Category Archives: Inequality
Britain’s next Prime Minister could be a 70-year old former winner of Beard of the Year who’s become a hit with young voters. Steve Beauchampé assesses Jeremy Corbyn’s chances.
My only surprise is that anyone was surprised. From the moment Jeremy Corbyn received sufficient nominations to qualify as a candidate in the Labour Party leadership contest, it was clear that here was someone who could articulate and represent the opinions of a considerable number of left leaning voters, both within the Labour Party and without. After two decades of Blairites, Blair lites and the worthy but unelectable Ed Milliband, Labour voters were being offered the choice of more Blair/Brown in the form of either Yvette Cooper or the unspeakably vapid Liz Kendall (strategy: ‘the Tories won the last two elections, so let’s adopt policies that are indistinguishable from theirs’) or decent, honest and likeable Andy Burnham, a slightly more radical version of Ed Milliband but without the geeky visage and voice.
That Corbyn has forged a sizeable and potentially decisive lead over his rivals under Labour’s new ‘one member one vote’ electoral system has caused a mixture of consternation and outrage amongst many of the party’s grandees (most of whom are backing either Cooper or Kendall) and demonstrates how disconnected with a large section of potential Labour voters they have become (the more so with opinion polls placing Burnham second). Meanwhile Corbyn, demonised and subjected to vitriolic attacks by some within his own party, and inaccurately dismissed as a 1980s throwback from the hard left of the political spectrum by Tories and most sections of the media, has fended off both the criticism and caricatures with ease, as befits a man with decades of experience of being outwith the political zeitgeist.
However, following several weeks of lazy, ignorant mis-characterisation of him across the press (not least by the BBC), a realisation finally seems to be dawning amongst the more thoughtful political commentators and scribes that Jeremy Corbyn is no joke candidate, no passing fad, but is instead a serious politician, and one with an agenda appealing to many voters previously disengaged from party politics. No cartoon firebrand Marxist he but a man of conviction and humility with a track record of being on the right side of the argument years before those in the ‘mainstream’ adopted the policies he espoused (Corbyn opposed Britain’s arming of Saddam Hussein in the late 1980s, supported Nelson Mandela and the ANC when the British Government was helping South Africa’s apartheid regime, held talks with the IRA nearly a decade or more before the Major and Blair governments did likewise, campaigned for gay rights when it was unfashionable to do so and voted against the invasion of Iraq in 2003).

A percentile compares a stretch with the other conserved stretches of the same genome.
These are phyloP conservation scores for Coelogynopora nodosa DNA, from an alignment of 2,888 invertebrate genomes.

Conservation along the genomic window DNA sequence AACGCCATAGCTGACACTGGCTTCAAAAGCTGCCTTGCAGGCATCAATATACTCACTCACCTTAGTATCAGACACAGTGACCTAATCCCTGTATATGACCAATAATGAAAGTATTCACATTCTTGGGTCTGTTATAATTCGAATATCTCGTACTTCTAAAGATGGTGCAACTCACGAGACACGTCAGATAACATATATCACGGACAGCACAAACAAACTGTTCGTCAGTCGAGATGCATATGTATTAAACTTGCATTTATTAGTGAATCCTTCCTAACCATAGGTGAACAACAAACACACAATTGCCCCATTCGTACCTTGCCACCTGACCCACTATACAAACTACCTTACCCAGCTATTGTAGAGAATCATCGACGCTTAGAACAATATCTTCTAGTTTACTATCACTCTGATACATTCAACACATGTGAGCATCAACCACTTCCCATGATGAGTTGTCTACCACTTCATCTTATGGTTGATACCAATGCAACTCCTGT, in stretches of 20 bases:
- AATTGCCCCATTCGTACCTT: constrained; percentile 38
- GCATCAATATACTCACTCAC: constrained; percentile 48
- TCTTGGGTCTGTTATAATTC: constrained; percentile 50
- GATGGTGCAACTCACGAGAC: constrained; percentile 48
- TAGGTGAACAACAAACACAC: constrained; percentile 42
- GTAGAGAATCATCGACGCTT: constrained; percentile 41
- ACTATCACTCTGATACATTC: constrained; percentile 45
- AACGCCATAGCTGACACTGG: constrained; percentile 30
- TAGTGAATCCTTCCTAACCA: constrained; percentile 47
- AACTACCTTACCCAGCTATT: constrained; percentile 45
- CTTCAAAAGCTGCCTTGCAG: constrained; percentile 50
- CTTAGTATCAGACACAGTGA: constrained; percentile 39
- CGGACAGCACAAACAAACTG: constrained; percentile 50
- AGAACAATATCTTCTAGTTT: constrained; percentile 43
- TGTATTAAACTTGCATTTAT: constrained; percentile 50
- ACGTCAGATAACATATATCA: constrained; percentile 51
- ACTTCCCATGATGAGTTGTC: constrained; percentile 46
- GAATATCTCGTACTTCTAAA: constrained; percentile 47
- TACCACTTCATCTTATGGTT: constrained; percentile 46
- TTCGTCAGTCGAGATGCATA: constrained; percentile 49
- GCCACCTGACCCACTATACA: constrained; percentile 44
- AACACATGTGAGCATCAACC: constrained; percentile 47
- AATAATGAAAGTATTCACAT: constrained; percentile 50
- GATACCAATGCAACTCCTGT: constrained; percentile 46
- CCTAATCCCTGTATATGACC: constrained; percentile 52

And just as in Scotland, where the rise of the SNP, under the charismatic leaderships of first Alec Salmond and now Nicola Sturgeon, have helped invigorate politics, particularly amongst the young, so Corbyn’s leadership hustings have been passionate and at times electrifying affairs, populated by a sizeable number of youthful voters. A victory for Corbyn on September 12th could energise and transform British politics, providing a narrative with which a substantial number of the electorate – many of whom currently feel disenfranchised and perhaps don’t even bother to vote – can feel comfortable and might coalesce around. Because, with every media appearance, every public speaking engagement, all but the most politically jaundiced can see that Jeremy Corbyn is at least a man of integrity, putting an argument that has long been absent from mainstream British politics. Agree with him or not, but here is a politician to be respected and reckoned with, who is shifting the terms of the debate.
Thus those in the Conservative Party and its media cheerleaders who view a Corbyn victory as almost a guarantee of a third term in office may be in for a shock. Because, whilst the opprobrium directed at Corbyn from his opponents both outside and inside the Labour Party will only intensify if he becomes Labour leader, with a coherent and plausible genuine alternative to the Cameron/Osborne ideology and its attendant relentless tacking to the right of what constitutes the political centre ground, the Conservative’s agenda will be thrown into sharper definition in a way that a Labour Party offering merely a less extreme alternative to the Tories never can.
So could Jeremy Corbyn win a general election for Labour and become Prime Minister? Well, despite his current sizeable lead in opinion polls Corbyn’s campaign could be scuppered by Labour’s second preference voting system, whereby the second choices of the lowest ranked candidate (who drops out) are added to the cumulative totals of those remaining, this procedure being repeated until one candidate has over half of the votes cast, a system expected to benefit Burnham or Cooper the most.